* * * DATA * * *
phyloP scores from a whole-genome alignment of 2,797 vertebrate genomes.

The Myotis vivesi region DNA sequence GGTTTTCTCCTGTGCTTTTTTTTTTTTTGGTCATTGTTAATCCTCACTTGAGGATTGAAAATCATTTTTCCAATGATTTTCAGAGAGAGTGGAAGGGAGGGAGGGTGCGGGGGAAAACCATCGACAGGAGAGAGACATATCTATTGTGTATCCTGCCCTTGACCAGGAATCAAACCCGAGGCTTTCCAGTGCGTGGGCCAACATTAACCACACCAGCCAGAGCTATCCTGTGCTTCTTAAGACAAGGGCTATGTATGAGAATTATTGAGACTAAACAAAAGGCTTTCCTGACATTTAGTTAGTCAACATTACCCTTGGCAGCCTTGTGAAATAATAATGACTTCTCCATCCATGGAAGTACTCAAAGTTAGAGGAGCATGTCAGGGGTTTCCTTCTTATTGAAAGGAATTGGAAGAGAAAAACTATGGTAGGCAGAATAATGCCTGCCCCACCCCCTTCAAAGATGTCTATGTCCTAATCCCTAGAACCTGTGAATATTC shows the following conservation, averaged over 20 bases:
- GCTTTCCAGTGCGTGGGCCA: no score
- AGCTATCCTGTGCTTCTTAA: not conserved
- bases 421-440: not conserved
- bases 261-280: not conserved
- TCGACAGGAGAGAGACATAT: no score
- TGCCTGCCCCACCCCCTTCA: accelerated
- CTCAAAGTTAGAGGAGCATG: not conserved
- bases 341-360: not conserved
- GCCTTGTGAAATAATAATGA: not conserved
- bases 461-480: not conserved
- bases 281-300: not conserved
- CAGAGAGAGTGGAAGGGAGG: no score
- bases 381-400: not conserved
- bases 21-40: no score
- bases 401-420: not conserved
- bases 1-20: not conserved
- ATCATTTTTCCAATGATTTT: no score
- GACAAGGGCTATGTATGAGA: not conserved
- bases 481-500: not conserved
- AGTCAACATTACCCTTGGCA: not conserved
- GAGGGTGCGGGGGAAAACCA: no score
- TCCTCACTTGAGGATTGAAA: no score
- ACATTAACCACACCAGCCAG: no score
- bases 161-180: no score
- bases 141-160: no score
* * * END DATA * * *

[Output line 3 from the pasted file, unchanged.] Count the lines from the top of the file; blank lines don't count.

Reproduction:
- GCTTTCCAGTGCGTGGGCCA: no score